More on Thinking Schools can be seen on the Norway TV video clip with Richard Cummins – the CEO of Thinking Schools International part of the program. Thinking Schools Ethiopia is also finishing an informative video clip about Thinking Schools Ethiopia which will be shared here soon.
Thinking Schools – The Start of a Journey on Norway TV
http://www.neelb.tv/primary/thinking-schools/

Look at the video clips on the Thinking Schools Ethiopia YouTube:
http://www.youtube.com/user/TSEthiopia

 Posted by at 5:14 am
Jan 072012
 

posted by Bereket Aweke
Addis Ababa, Ethiopia

As part of in-house action plan and information dissemination practice, the Thinking Schools International trainer Robert Price delivered training to Eminence staff in late October 2011. The training introduced the staff to basic ideals and components of the thinking Schools approach; in particular Thinking Maps. This was done to enhance staff planning and creative thinking to handle office projects, as can be gathered from the title of the training ‘Thinking Maps as a Tool for Project Development’. At the same time, this engagement enabled the staff to practice first hand with some of the components of the approach that can be broadly applicable beyond the scholastic setting. The staff greatly appreciated the training session which they said was useful and easily implementable not just in the work place, but also for personal development.

 Posted by at 1:16 pm
Oct 312011
 

posted by Robert Price
Addis Ababa, Ethiopia

On the 28-29 October 2011 a Growing Thinking Schools workshop was facilitated by Robert Price and Bereket Aweke. Participants included nine experts from the Addis Ababa Bureau of Education who were attending as a follow-up to their recent presentation on Thinking Schools Ethiopia. The attendees also included leadership teams from local Addis Ababa Schools. The goal of the session was to provide an experience with the initial two day hands-on visioning training for Thinking Schools Ethiopia which is part of the Thinking Schools International network. The two day workshop explores the six starting points of thinking – using the methods to develop and understanding and vision of each school’s needs. This provides the school leadership teams to develop a plan of implementation that fits their school’s needs. The six starting points are:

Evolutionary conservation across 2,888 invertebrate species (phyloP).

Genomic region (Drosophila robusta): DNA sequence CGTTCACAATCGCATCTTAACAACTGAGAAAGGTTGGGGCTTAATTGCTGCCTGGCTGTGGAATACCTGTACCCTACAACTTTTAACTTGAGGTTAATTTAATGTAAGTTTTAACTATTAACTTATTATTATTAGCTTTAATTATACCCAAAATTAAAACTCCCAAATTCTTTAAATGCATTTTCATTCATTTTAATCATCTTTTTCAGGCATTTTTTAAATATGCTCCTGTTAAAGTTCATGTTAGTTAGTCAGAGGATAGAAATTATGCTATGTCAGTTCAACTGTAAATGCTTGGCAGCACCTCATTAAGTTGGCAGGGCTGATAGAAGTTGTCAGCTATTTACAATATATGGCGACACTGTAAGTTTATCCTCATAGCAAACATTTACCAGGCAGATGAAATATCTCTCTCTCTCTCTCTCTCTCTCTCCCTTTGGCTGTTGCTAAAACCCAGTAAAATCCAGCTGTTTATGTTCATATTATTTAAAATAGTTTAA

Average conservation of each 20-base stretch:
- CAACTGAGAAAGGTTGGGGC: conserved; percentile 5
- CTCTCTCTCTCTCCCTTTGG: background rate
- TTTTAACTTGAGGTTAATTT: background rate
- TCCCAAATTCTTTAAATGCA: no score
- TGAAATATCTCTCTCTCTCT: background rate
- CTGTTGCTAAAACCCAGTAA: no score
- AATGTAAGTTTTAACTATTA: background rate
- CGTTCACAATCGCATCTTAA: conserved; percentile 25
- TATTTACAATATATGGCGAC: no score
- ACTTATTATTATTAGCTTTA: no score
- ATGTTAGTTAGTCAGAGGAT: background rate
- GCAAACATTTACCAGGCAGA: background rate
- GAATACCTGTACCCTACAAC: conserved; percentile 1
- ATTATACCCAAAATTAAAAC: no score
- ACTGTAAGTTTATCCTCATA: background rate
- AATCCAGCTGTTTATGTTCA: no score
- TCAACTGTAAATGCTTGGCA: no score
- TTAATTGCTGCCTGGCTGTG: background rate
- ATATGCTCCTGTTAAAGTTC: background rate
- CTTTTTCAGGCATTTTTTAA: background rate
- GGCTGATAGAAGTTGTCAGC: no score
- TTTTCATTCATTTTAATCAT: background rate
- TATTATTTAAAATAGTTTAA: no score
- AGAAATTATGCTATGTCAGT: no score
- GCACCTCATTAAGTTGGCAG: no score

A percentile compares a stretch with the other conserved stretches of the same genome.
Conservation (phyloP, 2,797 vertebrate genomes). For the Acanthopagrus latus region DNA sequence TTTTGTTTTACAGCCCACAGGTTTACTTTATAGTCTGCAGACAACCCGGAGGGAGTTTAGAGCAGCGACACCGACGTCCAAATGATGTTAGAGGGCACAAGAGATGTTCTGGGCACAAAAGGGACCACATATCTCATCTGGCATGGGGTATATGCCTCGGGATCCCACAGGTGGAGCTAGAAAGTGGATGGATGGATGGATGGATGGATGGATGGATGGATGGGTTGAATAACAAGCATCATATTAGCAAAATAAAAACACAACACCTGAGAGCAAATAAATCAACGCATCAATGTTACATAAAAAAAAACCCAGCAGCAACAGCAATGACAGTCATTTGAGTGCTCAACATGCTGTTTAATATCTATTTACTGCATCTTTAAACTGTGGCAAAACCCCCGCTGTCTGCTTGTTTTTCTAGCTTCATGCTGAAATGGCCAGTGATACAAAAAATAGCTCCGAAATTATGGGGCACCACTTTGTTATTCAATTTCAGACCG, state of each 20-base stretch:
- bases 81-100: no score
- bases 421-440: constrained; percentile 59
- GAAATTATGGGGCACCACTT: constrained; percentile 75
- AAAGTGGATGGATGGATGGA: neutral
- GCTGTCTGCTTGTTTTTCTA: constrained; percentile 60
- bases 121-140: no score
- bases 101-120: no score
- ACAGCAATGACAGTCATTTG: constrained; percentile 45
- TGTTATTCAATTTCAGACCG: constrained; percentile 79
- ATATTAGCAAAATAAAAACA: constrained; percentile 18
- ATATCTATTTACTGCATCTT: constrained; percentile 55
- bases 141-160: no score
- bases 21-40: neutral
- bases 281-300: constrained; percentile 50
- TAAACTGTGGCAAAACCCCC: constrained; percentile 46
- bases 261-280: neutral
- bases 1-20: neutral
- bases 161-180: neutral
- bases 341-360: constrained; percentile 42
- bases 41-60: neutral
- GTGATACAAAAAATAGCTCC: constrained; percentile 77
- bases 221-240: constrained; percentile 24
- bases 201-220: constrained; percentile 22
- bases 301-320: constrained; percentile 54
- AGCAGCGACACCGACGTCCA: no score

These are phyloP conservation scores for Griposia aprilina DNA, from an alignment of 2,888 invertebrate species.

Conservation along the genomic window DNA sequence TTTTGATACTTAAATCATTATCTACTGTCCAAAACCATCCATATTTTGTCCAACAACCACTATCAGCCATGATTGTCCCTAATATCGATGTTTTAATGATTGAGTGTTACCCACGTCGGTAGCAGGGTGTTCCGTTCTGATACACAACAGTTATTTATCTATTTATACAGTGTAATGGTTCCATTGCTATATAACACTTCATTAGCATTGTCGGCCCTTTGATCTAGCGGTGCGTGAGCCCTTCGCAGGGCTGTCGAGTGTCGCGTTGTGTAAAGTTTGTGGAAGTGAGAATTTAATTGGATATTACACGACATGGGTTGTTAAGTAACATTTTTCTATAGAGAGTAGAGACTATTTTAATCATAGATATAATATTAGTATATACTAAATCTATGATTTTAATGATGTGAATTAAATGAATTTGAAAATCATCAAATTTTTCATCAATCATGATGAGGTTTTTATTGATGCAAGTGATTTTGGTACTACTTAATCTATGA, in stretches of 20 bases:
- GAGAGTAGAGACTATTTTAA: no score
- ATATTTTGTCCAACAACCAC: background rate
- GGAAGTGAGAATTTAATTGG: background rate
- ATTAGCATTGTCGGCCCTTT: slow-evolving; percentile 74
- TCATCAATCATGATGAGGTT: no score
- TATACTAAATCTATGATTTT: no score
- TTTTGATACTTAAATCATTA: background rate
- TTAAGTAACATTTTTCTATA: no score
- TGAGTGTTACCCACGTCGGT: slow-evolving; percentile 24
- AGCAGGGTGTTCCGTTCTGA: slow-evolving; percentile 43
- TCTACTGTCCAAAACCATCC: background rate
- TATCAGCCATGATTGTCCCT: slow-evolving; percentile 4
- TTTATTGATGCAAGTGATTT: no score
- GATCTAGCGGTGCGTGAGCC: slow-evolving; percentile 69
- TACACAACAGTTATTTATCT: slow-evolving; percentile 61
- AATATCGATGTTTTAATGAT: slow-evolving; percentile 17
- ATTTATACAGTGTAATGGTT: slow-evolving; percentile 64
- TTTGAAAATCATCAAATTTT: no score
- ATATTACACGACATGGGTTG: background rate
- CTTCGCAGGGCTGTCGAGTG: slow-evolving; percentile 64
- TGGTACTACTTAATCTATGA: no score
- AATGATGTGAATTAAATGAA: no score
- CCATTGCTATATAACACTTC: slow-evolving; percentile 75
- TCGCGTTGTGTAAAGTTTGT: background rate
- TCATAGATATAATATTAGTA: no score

Reflective Questioning high quality questioning and listening skills
Thinking Skills explicit use of cognitive processes
Visual Mapping the use of visual tools to map out ideas
Collaborative Networking between us in pairs, groups, schools, and global networks
Developing Dispositions characteristics, dispositions, and habits of mind are engaged
Structuring Environment considering how the physical space is organize and resources used

Reflections from participants of the two day Growing Thinking Schools training…
(English and Amharic with subtitles)

 Posted by at 5:18 am
Sep 262011
 

posted by Bereket Aweke

The Addis Ababa Bureau of Education Director Dilamo Otore Ferenje whom I met previously with Robert Price requested a presentation of the Thinking Schools approach for experts from the Bureau of Education. The presentation was held on the morning of Wednesday, September 7th 2011 at Eminence Social Entrepreneurs. A panel discussion was held in one of the conference rooms in the Eminence Social Entrepreneurs PLC offices, in the 8th floor of the Dire Dawa Building on Wollo Sefer, Addis Ababa.

The objective of the panel discussion was to introduce the approach of “Thinking Schools Ethiopia” to solve the quality issues of the Ethiopian educational system.

“Thinking Schools Ethiopia” is run by Eminence Social Entrepreneurs PLC in collaboration with “Thinking Schools International”.  In Ethiopia the “Thinking Schools Ethiopia” pilot project commenced in 2009. For more information on the program please visit the “Thinking Schools Ethiopia” website: www.thinkingschoolsethiopia.com and Thinking Schools International website:  www.thinkingschoolsinternational.com

Presentation PDF
Presentation PowerPoint 

 Posted by at 4:27 am
Dec 102010
 

posted by Robert Price
Addis Ababa, Ethiopia November 2010

Elizabeth Kesling co-facilitates a professional development session with me at Children’s Home Academy in Addis Ababa. She is doing a demonstration lesson with two groups of students – pre-k and second grade – using visual mapping. The participating/observing educators have been part of the Thinking Schools training including professional development on visual tools: Thinking Maps.

 Posted by at 6:18 pm